MinervaBMJ 2010; 341 doi: http://dx.doi.org/10.1136/bmj.c3528 (Published 01 July 2010) Cite this as: BMJ 2010;341:c3528
The type of delivery at birth determines what sort of bacteria populate each individual. By sampling bacteria from 10 newborn babies less than 24 hours after birth, researchers found that babies born by vaginal delivery acquire bacterial communities resembling their mother’s vaginal bacterial composition, whereas babies delivered by caesarean section harbour bacteria more commonly found on skin. Bacteria associated with milk digestion, gum disease, and vaginal infections were prominent in samples taken from the skin and mouths of vaginally delivered babies; bacteria linked with food poisoning, diphtheria, and acne were more common among those born by caesarean (Proceedings of the National Academy of Sciences 2010;107:11971-5, doi:10.1073/pnas.1002601107).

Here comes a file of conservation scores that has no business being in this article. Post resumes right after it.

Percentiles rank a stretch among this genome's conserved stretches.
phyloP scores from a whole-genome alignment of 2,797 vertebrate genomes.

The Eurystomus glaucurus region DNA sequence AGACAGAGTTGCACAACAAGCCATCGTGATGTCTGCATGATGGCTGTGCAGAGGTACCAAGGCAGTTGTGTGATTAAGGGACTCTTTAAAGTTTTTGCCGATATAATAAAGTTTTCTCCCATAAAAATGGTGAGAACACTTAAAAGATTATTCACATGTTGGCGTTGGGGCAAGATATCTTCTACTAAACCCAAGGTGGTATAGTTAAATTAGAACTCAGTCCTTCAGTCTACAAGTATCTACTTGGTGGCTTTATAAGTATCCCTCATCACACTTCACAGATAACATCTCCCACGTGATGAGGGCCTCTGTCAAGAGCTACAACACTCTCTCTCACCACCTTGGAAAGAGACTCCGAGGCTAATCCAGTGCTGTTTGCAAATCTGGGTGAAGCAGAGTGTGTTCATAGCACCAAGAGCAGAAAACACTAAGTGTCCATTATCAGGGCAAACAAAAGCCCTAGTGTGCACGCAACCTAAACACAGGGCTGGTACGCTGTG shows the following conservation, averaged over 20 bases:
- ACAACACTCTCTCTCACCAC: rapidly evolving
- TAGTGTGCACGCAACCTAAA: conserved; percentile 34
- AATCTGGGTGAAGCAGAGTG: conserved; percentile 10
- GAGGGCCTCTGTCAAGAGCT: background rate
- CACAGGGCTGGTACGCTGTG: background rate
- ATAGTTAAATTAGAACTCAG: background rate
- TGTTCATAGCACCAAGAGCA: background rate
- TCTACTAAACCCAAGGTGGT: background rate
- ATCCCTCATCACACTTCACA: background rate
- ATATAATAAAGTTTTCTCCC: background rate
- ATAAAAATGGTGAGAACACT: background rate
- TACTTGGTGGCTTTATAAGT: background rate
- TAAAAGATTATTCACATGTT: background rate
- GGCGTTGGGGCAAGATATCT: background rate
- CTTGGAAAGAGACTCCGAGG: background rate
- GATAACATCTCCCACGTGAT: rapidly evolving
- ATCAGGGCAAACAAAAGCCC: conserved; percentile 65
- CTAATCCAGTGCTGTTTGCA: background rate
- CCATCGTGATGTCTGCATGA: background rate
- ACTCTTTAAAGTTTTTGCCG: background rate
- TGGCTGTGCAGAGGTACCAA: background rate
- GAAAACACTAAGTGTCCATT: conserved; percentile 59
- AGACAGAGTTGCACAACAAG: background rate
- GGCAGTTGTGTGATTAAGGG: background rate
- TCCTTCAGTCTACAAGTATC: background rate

The “myocardial blush grade”—a visual angiographic assessment of myocardial perfusion—as recorded by the operator after primary percutaneous coronary interventions for ST elevation myocardial infarction has a strong prognostic value for one year all cause mortality. This finding is in addition to its prognostic value for long term clinical outcome. A Dutch study concludes that myocardial blush grade should be recorded by the operator at the time of the primary intervention as well as the thrombolysis in myocardial infarction flow grade (Circ Cardiovasc Interv …
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